# Current in a resistor with Kirchhoff's laws

• greg_rack
In summary: Yes, the direction of the first two equations can be arbitrary, but for the third one you must be right with choosing the right sum.

#### greg_rack

Gold Member
Homework Statement
Determine the intensity and direction of the current passing through the resistor of ##4.00\Omega##

(Diagram below)
Relevant Equations
##I=\frac{V}{R}##
##\Delta\_{Vtot}=0##

So, I started by writing down conditions imposed by Kirchhoff's laws, coming up with a system of 3 equations with the 3 unknown currents:
$$\left\{\begin{matrix} 9V-8\Omega I_{8}+6V-4\Omega I_{4}=0 \\ 6V-4\Omega I_{4}+3V-2\Omega I_{2}=0\\ I_{2}+I_{8}=I_{4} \end{matrix}\right.$$
But something's wrong.

What makes you think that something's wrong? What result does that system of equations give you for ##I_4## ?

gneill said:
What makes you think that something's wrong? What result does that system of equations give you for ##I_4## ?
That's curious, but re-calculating the same system, the result is now correct... but I still have a few questions:
-how do I determine the direction of the current?
-in this particular case, analyzing the two meshes separately, is it totally arbitrary the direction which I make the current flow, for applying Kirchhoff?
-could current flow in opposite directions in the two meshes?

greg_rack said:
That's curious, but re-calculating the same system, the result is now correct... but I still have a few questions:
-how do I determine the direction of the current?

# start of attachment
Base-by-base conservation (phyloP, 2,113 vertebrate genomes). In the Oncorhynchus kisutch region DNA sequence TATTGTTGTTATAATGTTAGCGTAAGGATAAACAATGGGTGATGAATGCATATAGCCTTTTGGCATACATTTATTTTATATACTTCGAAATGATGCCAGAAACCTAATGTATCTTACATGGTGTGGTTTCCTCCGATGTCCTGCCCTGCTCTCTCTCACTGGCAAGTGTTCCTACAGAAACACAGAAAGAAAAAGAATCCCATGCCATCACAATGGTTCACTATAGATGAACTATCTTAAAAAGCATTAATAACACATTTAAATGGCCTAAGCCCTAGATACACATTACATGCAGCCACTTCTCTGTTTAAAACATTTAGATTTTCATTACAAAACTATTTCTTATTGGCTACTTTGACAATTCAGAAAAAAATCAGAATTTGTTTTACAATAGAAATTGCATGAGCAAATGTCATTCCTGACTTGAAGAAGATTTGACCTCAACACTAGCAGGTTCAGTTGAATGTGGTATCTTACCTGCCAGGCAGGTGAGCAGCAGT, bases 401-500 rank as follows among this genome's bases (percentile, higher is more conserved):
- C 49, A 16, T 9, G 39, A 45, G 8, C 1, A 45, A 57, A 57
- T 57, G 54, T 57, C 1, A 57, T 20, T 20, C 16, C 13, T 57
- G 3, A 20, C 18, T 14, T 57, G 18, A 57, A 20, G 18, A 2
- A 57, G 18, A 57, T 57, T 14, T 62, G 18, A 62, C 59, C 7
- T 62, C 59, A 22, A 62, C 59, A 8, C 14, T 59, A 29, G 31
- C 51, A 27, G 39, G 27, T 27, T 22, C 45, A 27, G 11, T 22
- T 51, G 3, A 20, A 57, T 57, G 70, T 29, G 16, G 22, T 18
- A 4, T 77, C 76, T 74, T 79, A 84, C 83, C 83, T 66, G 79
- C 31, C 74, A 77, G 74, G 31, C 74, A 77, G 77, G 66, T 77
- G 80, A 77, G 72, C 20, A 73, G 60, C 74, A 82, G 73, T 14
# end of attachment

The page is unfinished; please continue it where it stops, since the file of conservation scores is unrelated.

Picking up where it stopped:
-in this particular case, analyzing the two meshes separately, is it totally arbitrary the direction which I make the current flow, for applying Kirchhoff?
-could current flow in opposite directions in the two meshes?
When you initially wrote your equations you made assumptions about the current directions. It's okay to choose their directions arbitrarily so long as you stick to your choices for all subsequent equation writing. The math will automatically sort out the correct directions by giving you the appropriate sign on the result. A negative value tells you that your initial guess was "wrong". Note that there is really no "wrong" choice, as the math will sort itself out!

Yes, the initial choices of current directions is arbitrary. But you must stick to your choices for generating all the equations so that the math is consistent. By the way, you did a loop analysis, not a mesh analysis. Mesh analysis would have employed just two currents for the entire circuit.

You can choose currents to flow in opposite directions for mesh analysis, but you will find that there are certain advantages to choosing them all to circulate in the same direction. One major advantage is that you can write down the equation matrix by inspection with a very simple algorithm. I'm sure you'll soon cover this in your class.

greg_rack
I like to choose the battery with the greatest potential and draw a current coming out of it (the + side). Then, at each junction, I draw the necessary new currents, or collapse them into the one they separated from (depending on the junction).